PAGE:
How many of you ever noticed that an earthquake also hit the borders of Iran and Pakistan after the Boston blasts? Why so many of you sympathise with the Japanese earthquake victims two years ago, as if someone in your family were killed, as well as those in the Boston but no one else? Does it mean sympathy is conditional and selective?

Our forefathers used to have cool heads and made a clear distinction between our nationality and identification with the regime. While they fled their homeland decades ago seeking a freer, better life here at the southern tip of the mainland, few of them surrendered their Chinese nationality. Clearly, time has now changed. Hatred and resentment has taken sense and sensibility away from people's brains and put in their place indifference, heartlessness and a resolution to detach from one's roots; the same mistake the Chinese communists, among others, had repeatedly committed throughout their rule.

Unfortunately, now it seems the Chinese communists have become a convenient excuse for our apathy, contempt, hatred, mistrust, scepticism and whatever cruel and silly things we do, including denying our belonging to the Chinese nation. Few seem to realise that by denying our Chinese nationality, we are losing ground to exerting a meaningful impact on the Chinese communists if we believe the best way to change China is to change them. Any violent transformation or revolution would be unimaginable at least for the time being. And I bet too many people who can't wait to see the communists topple have no clue what that really means.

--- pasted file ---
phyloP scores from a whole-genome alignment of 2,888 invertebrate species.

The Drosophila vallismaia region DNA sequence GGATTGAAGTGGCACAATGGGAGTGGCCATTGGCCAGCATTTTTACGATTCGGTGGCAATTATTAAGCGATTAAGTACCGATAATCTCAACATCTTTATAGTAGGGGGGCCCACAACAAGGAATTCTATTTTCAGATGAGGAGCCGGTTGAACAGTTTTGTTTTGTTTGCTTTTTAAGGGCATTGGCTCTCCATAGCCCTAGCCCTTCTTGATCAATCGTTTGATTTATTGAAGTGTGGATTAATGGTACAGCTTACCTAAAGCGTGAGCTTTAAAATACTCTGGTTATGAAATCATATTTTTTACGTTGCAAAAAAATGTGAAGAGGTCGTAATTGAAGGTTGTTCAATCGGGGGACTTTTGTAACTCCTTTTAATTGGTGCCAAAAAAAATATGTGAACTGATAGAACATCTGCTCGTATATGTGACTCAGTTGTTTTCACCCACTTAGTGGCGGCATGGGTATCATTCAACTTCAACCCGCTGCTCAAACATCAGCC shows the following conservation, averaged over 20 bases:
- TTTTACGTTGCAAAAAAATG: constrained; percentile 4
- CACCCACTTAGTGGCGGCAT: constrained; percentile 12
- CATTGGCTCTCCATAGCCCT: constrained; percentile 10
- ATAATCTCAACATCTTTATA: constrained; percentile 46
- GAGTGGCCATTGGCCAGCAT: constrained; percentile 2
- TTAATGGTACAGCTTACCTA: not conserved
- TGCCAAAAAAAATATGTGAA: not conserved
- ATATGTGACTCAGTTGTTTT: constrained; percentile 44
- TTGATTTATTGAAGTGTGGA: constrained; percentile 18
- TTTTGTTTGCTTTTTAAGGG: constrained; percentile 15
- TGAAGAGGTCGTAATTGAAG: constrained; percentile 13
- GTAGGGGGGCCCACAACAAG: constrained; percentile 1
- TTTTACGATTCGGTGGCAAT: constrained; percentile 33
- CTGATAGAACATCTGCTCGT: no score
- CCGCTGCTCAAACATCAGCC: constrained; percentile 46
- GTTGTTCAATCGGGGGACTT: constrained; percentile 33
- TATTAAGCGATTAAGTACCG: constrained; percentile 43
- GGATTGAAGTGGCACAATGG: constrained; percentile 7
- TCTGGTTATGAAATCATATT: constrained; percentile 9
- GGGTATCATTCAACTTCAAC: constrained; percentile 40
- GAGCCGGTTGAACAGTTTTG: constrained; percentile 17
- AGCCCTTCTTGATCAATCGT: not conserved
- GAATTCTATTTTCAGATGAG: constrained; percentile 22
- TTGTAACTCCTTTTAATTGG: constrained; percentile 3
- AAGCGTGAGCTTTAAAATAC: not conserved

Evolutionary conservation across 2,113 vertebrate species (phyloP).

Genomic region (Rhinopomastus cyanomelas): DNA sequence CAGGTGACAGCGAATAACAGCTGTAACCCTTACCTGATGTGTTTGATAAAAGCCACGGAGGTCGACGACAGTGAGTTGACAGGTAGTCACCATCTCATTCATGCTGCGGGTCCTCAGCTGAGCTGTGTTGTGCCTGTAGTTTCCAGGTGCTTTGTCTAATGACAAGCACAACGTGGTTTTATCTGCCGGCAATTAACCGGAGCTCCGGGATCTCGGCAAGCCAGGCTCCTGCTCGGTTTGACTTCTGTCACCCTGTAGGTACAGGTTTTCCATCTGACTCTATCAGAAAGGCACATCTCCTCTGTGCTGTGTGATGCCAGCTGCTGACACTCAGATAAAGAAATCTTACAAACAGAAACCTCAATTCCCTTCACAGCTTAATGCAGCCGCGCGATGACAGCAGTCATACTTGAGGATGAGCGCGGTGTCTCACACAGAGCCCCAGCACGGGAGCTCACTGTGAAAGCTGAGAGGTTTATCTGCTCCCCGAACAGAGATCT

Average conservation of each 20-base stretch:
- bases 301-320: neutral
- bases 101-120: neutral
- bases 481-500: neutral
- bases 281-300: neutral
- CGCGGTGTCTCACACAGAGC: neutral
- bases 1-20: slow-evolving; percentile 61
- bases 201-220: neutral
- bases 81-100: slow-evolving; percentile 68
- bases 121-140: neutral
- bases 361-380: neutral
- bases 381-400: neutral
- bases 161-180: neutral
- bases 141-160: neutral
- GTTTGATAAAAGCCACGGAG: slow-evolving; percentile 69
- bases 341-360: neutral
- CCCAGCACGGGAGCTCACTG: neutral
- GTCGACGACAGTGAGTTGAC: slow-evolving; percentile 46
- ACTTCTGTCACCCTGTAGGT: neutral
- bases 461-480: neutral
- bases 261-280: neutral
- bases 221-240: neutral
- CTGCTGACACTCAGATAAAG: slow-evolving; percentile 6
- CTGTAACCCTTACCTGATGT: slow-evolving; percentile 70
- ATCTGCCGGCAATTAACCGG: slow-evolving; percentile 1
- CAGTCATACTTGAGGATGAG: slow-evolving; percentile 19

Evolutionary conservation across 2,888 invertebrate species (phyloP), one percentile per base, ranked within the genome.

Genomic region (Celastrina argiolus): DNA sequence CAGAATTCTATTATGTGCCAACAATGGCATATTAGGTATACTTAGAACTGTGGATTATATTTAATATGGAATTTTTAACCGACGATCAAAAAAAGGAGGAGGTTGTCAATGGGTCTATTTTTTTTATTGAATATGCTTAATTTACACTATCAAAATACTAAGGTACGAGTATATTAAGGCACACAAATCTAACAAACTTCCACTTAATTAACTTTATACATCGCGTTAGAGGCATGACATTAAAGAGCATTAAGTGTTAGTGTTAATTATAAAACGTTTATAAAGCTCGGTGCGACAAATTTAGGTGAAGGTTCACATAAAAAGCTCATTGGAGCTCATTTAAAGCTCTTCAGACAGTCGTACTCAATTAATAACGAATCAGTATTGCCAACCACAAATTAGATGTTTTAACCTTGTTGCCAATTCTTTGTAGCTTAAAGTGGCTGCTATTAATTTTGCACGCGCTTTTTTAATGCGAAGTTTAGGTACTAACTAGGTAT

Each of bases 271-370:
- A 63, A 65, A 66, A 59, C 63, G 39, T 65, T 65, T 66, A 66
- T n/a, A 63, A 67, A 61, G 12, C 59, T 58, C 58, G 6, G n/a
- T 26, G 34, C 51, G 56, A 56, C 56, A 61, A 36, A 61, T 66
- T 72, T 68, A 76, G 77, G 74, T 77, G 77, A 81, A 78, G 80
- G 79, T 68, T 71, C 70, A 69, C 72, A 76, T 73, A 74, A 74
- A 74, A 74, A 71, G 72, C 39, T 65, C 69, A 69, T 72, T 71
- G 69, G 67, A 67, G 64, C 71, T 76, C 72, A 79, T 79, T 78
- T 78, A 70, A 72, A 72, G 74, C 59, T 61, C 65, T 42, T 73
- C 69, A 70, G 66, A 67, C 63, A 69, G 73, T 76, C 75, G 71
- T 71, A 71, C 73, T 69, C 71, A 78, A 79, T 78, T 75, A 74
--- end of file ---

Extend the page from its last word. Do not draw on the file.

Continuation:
Having said that, whether or not the Hong Kong government under Chun-ying Leung should donate HK$100 million to the provincial government of Sichuan is debatable. The amount is, of course, subject to further contemplation because it is taxpayers' money. An alternative, perhaps even more effective, form of help may be sending teams of professional rescuers, doctors, psychologists and other relief workers to offer counselling, medical and disaster relief services that will facilitate a speedy recovery of both physical and mental health among the victims. These should also be sufficient to address the concerns of those who are worried about the whereabouts of our donations. Although, knowing the Chinese communists, whether volunteer teams would be allowed access to the earthquake-hit areas remains a question, it should not become a convenient excuse for us to sit comfortably at home with folded arms and complain yet again about the communist regime. All victims need is help and support, not lip service.

2 comments:

  1. Anonymous5:08 am